The SCOFF questionnaire was less sensitive but more specific than the ESP for detecting eating disorders
QUESTION: Are the SCOFF questionnaire and the new Eating disorder Screen for Primary care (ESP) accurate for detecting eating disorders in university students and primary care patients?
Blinded comparison of the SCOFF and ESP with results from the Questionnaire for Eating Disorder Diagnosis (Q-EDD)(diagnostic standard).
A large college at the University of London and a primary care clinic in London, UK.
233 participants (129 university students and 104 primary care patients). Exclusion criteria were age <18 or >65 years, inability to read English or give valid consent, or chronic illness that might result in a body mass index <20.1.
Description of tests and diagnostic standard
A psychiatrist interviewed each participant using the ESP and then the SCOFF (table 1). The diagnostic standard was the self administered Q-EDD.
The results from university students and primary care patients were combined because the 2 groups did not differ for prevalence of eating disorders or test characteristics. 12% of participants had an eating disorder. The test characteristics of the 2 questionnaires are summarised in table 2.
Both the SCOFF questionnaire and the Eating disorder Screen for Primary care (ESP) accurately detected eating disorders when they existed in university students and primary care patients. The ESP was better at ruling out eating disorder diagnoses.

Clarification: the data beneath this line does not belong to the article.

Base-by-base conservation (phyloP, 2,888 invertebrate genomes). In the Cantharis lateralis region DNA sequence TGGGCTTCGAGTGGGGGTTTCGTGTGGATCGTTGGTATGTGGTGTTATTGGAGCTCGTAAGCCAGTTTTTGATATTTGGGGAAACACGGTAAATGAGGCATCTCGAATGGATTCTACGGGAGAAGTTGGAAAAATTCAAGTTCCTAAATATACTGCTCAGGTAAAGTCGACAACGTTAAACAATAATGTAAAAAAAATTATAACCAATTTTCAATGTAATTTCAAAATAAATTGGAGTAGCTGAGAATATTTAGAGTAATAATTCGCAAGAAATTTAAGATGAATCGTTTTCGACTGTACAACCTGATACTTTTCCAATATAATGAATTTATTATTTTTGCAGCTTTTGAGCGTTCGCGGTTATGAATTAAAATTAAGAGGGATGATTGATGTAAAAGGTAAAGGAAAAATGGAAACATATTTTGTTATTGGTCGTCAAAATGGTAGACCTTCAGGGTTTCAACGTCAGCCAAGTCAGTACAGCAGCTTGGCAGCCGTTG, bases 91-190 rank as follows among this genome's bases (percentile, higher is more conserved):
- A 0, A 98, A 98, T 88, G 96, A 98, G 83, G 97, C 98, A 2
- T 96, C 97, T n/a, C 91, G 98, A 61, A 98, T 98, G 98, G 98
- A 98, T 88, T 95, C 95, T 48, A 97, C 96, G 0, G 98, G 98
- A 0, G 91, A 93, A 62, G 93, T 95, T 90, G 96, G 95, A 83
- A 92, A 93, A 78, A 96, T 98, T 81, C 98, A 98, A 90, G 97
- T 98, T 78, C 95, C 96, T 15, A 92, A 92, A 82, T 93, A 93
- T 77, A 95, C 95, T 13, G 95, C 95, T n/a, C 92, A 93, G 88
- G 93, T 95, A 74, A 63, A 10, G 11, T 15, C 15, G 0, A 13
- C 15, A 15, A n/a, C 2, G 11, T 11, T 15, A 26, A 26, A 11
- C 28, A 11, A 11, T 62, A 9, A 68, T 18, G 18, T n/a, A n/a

- 1Professor, Seneca College of Applied Arts and Technology King, City, Ontario, Canada
- 2Part-time Faculty, Georgian College of Applied Arts and Technology Barrie, Ontario, Canada
The study by Cotton et al compared 2 equally brief tools to screen for eating disorders in a primary care population. The SCOFF did not differ from the ESP in ruling in eating disorders. However, the ESP was better at ruling out eating disorders. The SCOFF was found to be slightly less sensitive than in an earlier study in a general practice setting,1 although Cotton et al found a considerably higher prevalence of eating disorders in both the student and general practice populations. In fact, at 12%, this study had a higher prevalence of eating disorders than in other studies,2 possibly because of the inclusion of the diagnosis of “eating disorders (not otherwise specified).”
Both the SCOFF and ESP are more appropriate screening tools for eating disorders than traditional study questionnaires such as the Eating Disorder Inventory or the Eating Attitudes Test. From a clinical perspective, the questions in the ESP are less invasive than those in the SCOFF, which addresses sensitive issues such as self induced vomiting. Because people with eating disorders tend to be secretive, the ESP may be less likely to cause patients to become elusive or defensive during a consultation. However, either the ESP or SCOFF could be used in the context of a trusting therapeutic relationship by any healthcare provider. Caregivers might also use the screening process as an introduction to discussion about issues around healthy body image.
As with any screening test, a positive result in either the SCOFF or ESP should be followed up with further testing, preferably a full eating disorder diagnostic interview. Although the SCOFF has performed similarly in 2 general practice studies, the ESP needs further testing with various populations (including a broader range of ages and cultural groups) in primary care settings, before it can be determined which screening instrument is more useful.
Source of funding: no external funding.
For correspondence: Dr M A Cotton, London, UK.